Do clients know the cost of the pet ownership, including the long-term cost of pet care?
What mechanisms are available to give clients a better understanding of costs?
How does price-shopping impact costs and price transparency?
Is there a way for clients to plan for long-term costs?
In our last two posts, we addressed the first and second questions. In this post, we include excerpts to our response to the third issue – how price-shopping impacts costs and price transparency.
Knowing that clients are shopping, many practices will give shoppers a ballpark cost or a range, to reduce the anxiety of the unknown. Practices should, however, avoid the temptation to “low-ball” the estimate or, when clients cringe, to start reducing the services, something Dr. Joel Parker calls “fee sympathy syndrome.”
Veterinary practices need to help shoppers understand what is included in the service they are pricing. For something as basic as spay or neutering, price shoppers may not understand that the price includes a preanesthesia exam, monitoring and a dedicated nurse. It is important to take the time to discuss the service before giving a price, to make sure the client understands that each animal is getting a sterile pack, IV fluid, and preanesthetic blood work. A shopper may get a cheaper price elsewhere only to find later that there is an extra cost for monitoring the patient. One veterinarian recalled a shopper who went to a spay clinic where the pet acquired an infection. The client came back to her veterinarian saying, “I’ve learned my lesson. Don’t use the cheapest alternative!”
Shoppers Search for Less Expensive Products
Shopping is particularly prevalent with regard to veterinary products. Often the shopping gives pet owners an understanding of what things cost, because their veterinarian may not post prices on their website or at the clinic.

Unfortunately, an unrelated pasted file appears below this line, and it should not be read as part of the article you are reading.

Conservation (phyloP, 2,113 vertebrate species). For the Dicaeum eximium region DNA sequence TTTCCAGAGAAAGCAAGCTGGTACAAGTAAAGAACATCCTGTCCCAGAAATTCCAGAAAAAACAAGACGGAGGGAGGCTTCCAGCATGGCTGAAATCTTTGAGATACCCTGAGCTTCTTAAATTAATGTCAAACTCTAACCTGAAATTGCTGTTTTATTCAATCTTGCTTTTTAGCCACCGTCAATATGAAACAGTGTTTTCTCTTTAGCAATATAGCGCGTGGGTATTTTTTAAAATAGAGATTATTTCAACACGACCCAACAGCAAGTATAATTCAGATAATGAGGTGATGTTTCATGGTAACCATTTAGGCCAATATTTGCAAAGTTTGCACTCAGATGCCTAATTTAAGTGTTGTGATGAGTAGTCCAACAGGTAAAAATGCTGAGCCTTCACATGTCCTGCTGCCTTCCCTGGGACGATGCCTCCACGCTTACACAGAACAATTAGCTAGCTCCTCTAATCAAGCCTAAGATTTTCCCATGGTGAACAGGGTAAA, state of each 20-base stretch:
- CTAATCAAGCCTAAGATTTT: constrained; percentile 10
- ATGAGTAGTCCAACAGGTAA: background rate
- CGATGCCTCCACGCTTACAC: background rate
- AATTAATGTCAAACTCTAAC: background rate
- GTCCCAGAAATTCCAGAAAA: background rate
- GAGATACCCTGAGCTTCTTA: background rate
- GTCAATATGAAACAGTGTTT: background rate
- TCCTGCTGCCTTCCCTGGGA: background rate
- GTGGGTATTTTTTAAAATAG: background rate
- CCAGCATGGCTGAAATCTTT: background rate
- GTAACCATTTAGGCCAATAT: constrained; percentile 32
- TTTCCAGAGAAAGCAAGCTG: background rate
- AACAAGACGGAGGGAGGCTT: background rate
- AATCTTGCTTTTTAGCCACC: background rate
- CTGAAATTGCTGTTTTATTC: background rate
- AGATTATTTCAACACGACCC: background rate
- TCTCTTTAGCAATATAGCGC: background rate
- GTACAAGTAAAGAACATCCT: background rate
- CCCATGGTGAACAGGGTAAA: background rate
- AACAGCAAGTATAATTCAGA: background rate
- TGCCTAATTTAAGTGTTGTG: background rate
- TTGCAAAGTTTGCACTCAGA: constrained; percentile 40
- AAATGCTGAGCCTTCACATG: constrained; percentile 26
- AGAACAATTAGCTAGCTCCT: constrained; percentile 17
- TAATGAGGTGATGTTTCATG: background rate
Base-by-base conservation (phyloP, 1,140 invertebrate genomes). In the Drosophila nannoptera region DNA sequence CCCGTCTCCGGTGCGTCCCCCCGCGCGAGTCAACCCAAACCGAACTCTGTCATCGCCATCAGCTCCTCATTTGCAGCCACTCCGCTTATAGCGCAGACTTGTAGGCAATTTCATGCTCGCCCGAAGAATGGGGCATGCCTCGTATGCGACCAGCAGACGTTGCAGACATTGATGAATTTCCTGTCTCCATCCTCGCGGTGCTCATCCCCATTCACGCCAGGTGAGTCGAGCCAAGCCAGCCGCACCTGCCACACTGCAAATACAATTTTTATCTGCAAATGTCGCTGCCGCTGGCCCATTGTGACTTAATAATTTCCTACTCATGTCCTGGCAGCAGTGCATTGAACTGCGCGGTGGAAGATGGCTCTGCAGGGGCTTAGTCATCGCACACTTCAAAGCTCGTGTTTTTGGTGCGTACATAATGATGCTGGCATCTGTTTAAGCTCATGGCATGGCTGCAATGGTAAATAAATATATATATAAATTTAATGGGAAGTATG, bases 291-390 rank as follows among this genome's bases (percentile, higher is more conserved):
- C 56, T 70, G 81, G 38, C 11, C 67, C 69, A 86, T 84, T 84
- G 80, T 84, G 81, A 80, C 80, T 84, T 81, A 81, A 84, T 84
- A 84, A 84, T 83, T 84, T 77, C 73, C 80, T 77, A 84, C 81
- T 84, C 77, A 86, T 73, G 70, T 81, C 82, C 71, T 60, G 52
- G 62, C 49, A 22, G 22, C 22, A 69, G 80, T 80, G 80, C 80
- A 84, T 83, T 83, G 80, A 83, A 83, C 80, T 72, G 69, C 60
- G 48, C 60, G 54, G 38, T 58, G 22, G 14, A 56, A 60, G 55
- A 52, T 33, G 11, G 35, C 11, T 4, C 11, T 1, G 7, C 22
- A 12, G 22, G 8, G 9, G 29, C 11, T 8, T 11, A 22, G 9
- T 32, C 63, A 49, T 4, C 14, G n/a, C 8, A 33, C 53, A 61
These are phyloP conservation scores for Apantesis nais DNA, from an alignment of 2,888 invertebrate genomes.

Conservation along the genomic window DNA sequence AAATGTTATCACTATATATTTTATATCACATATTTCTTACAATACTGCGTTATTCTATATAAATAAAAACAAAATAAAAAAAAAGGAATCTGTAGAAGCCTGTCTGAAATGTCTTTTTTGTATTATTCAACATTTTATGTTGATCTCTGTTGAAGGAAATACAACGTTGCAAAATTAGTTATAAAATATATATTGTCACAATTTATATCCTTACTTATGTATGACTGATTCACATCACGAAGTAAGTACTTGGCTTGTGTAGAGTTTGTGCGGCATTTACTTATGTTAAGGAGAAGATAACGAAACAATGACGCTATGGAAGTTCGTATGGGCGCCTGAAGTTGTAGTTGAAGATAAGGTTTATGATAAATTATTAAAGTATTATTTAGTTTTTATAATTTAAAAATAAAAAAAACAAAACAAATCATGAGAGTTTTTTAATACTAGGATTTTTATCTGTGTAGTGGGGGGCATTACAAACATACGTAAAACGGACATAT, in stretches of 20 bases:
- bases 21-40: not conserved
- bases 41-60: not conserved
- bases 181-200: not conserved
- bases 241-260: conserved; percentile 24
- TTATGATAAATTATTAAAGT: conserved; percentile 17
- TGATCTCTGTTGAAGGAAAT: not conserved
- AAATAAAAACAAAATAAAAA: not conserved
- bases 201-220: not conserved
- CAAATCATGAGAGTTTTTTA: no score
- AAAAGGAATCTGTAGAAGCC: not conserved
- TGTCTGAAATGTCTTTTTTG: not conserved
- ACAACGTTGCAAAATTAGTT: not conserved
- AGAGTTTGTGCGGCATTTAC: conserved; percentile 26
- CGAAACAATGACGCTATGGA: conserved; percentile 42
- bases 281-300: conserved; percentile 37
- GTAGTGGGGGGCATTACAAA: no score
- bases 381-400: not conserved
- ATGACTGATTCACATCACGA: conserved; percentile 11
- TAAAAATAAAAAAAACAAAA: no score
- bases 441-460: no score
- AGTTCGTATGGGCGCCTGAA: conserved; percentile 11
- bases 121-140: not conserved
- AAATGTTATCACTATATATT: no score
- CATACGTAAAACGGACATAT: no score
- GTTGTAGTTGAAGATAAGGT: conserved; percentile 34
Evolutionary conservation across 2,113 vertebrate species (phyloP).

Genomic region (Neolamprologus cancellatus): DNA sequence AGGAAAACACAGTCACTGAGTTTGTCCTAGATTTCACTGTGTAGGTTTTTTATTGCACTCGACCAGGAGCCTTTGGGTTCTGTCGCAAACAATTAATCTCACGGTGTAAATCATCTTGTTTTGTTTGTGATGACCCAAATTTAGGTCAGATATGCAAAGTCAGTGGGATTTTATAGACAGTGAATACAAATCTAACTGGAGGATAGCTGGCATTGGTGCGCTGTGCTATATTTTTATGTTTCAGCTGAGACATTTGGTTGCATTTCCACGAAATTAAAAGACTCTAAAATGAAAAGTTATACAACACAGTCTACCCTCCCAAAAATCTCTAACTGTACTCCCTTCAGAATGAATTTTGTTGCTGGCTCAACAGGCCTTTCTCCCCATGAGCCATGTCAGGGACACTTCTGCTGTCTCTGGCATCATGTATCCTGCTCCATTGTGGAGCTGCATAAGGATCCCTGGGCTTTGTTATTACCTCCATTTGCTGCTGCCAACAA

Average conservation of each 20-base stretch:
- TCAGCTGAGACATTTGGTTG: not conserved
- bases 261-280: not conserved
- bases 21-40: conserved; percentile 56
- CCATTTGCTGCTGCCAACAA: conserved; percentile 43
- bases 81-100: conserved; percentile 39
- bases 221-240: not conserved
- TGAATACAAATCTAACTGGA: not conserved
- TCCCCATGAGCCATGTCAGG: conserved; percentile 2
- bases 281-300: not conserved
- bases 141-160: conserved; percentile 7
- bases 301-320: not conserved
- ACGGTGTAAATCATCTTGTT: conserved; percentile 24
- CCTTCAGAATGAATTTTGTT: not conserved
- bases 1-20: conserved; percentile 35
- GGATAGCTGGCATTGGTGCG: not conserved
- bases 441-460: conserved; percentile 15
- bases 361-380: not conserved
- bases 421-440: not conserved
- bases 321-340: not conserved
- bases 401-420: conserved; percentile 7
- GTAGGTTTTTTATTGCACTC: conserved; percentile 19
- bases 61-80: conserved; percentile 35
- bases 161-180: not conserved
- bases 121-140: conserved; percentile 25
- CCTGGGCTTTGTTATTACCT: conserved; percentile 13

Pet owners usually find, of course, that by shopping they can save money. Products are very competitive. So much so that practices can no longer make a 50% markup on pharmacy items, as was done in the ‘50s. In fact, maybe a 6% return would be more realistic today.
Melissa Detrick, BS, Practice Director of Honey Brook Animal Hospital in the Philadelphia area says, “We can’t compete with the pharmacies. If a practice is relying on dispensing for a considerable portion of income, my belief is they need to reevaluate their priorities…. We are not pharmacies. I don’t worry about lost income. We are here to diagnose, treat and prescribe. Dispensing is a convenience for the client and icing on the cake for us.”
That will do it for today.
Let us know something about your experience with price-shopping.
In our next post, we will discuss a way for pet owners to plan for long-term costs,
For an expanded discussion and review of the entire topic, read our article in Trends Magazine.
Carolyn and John
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